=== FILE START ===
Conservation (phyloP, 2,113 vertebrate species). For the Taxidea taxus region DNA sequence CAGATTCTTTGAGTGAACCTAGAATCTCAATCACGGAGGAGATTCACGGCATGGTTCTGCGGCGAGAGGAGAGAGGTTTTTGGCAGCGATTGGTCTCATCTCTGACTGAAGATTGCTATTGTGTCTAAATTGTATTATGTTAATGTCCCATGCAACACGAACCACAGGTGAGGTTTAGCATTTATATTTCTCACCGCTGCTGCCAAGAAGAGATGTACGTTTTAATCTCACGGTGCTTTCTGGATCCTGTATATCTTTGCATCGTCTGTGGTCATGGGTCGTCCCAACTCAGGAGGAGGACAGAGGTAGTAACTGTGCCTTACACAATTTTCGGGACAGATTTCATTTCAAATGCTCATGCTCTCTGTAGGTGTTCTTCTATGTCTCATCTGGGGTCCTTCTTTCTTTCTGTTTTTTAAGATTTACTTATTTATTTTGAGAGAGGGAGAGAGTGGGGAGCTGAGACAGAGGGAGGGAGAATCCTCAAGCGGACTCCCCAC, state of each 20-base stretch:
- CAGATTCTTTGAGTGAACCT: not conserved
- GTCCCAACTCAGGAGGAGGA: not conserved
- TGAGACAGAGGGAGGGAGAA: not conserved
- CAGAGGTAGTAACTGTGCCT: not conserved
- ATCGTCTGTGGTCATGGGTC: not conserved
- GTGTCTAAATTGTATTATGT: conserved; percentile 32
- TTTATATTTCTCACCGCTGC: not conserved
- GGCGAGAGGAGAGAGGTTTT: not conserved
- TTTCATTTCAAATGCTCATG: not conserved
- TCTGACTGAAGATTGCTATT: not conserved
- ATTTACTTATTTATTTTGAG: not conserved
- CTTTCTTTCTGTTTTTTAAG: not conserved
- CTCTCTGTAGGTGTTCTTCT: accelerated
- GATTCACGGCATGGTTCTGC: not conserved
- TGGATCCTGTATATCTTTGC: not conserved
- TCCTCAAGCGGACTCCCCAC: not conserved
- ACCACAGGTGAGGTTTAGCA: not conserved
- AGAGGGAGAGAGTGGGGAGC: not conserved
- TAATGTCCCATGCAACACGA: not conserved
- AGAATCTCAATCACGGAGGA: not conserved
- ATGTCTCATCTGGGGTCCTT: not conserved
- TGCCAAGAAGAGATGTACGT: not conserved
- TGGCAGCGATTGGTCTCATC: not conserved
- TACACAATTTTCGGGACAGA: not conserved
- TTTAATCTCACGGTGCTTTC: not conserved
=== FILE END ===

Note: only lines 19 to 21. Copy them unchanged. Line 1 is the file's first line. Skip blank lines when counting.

- AGAGGGAGAGAGTGGGGAGC: not conserved
- TAATGTCCCATGCAACACGA: not conserved
- AGAATCTCAATCACGGAGGA: not conserved